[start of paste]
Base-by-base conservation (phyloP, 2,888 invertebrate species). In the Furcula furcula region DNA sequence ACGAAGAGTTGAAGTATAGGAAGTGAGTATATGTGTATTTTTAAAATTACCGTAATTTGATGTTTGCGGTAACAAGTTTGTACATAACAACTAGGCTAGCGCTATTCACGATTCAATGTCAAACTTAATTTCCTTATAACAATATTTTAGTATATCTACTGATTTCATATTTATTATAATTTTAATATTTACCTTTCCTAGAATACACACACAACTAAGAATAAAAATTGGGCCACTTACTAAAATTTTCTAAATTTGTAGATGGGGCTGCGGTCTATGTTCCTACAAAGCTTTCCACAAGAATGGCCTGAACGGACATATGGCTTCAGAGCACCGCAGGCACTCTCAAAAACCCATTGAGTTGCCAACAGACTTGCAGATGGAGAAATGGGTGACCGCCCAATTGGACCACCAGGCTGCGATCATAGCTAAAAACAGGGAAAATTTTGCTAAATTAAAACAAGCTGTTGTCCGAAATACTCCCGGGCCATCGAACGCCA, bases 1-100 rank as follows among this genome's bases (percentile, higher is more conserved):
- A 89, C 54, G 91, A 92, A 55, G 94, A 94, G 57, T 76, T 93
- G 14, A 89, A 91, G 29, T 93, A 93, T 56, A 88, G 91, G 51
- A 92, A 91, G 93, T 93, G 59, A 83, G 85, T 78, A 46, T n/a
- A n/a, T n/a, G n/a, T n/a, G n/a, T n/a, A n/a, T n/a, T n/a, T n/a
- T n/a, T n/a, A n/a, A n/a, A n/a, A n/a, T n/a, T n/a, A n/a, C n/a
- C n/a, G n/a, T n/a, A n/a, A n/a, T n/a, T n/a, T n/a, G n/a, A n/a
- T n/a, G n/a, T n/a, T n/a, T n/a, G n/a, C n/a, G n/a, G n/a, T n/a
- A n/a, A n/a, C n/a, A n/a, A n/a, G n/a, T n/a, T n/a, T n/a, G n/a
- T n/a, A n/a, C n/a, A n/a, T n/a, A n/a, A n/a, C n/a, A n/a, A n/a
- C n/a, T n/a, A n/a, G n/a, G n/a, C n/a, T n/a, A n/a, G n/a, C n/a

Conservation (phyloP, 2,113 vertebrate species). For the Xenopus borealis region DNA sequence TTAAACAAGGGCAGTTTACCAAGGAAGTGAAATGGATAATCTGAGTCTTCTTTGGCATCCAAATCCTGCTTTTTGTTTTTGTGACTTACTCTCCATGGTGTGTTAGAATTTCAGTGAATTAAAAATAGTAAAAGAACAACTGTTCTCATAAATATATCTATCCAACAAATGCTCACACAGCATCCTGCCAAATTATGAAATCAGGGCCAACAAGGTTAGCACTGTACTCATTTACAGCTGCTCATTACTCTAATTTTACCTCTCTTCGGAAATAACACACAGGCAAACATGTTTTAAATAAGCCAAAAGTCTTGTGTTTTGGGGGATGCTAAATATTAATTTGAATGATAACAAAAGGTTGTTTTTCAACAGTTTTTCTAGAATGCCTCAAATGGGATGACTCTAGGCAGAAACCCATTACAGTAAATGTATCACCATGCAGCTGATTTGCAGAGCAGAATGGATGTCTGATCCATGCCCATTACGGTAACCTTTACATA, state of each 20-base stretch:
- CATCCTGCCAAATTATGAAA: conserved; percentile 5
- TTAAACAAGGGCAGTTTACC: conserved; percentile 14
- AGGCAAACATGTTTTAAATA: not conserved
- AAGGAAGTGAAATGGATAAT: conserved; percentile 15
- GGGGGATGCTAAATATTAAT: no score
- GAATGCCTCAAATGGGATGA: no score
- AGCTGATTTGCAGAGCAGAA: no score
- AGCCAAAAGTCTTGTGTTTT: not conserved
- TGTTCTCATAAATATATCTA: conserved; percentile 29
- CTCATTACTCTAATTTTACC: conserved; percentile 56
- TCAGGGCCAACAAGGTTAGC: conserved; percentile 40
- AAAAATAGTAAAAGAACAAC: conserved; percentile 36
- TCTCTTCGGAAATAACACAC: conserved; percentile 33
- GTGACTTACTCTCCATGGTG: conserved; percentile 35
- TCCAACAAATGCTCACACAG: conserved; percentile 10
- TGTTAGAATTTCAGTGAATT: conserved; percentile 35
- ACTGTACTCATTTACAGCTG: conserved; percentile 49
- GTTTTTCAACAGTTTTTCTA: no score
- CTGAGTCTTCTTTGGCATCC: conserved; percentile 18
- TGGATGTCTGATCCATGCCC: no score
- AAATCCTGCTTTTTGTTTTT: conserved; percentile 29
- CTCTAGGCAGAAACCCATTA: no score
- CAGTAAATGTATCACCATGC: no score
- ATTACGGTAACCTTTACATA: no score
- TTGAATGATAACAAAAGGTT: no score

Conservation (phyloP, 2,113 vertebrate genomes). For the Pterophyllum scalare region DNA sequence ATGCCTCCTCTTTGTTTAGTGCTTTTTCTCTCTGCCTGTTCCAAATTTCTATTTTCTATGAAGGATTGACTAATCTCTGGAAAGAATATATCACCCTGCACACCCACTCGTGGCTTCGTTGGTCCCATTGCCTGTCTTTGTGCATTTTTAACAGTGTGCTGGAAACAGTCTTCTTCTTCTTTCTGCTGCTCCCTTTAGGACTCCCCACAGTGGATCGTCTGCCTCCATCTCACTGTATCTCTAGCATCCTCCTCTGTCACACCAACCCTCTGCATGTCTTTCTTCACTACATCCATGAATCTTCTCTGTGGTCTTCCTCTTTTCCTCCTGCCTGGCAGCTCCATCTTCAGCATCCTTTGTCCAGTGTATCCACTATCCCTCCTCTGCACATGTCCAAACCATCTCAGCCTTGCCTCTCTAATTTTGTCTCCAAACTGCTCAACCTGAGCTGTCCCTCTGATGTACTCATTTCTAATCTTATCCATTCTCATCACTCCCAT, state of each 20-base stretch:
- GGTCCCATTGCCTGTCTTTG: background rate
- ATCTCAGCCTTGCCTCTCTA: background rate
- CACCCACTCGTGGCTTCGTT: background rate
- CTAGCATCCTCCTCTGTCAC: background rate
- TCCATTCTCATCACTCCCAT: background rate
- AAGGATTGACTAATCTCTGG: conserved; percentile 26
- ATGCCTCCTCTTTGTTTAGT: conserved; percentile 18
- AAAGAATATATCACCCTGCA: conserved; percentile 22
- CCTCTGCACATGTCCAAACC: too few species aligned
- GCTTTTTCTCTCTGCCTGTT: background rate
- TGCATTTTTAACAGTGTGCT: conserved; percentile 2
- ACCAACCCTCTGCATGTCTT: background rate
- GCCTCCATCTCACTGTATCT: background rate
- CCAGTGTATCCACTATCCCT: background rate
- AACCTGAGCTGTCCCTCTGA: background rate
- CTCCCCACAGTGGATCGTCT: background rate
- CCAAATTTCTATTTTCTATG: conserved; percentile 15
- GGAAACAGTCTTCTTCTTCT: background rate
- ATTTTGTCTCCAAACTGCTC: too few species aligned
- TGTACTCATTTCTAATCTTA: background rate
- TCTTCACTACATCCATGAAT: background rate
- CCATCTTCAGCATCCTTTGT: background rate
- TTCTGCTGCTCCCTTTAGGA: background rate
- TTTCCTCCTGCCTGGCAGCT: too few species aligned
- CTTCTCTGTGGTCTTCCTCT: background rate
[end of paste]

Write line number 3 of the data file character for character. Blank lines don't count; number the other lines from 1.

- G 14, A 89, A 91, G 29, T 93, A 93, T 56, A 88, G 91, G 51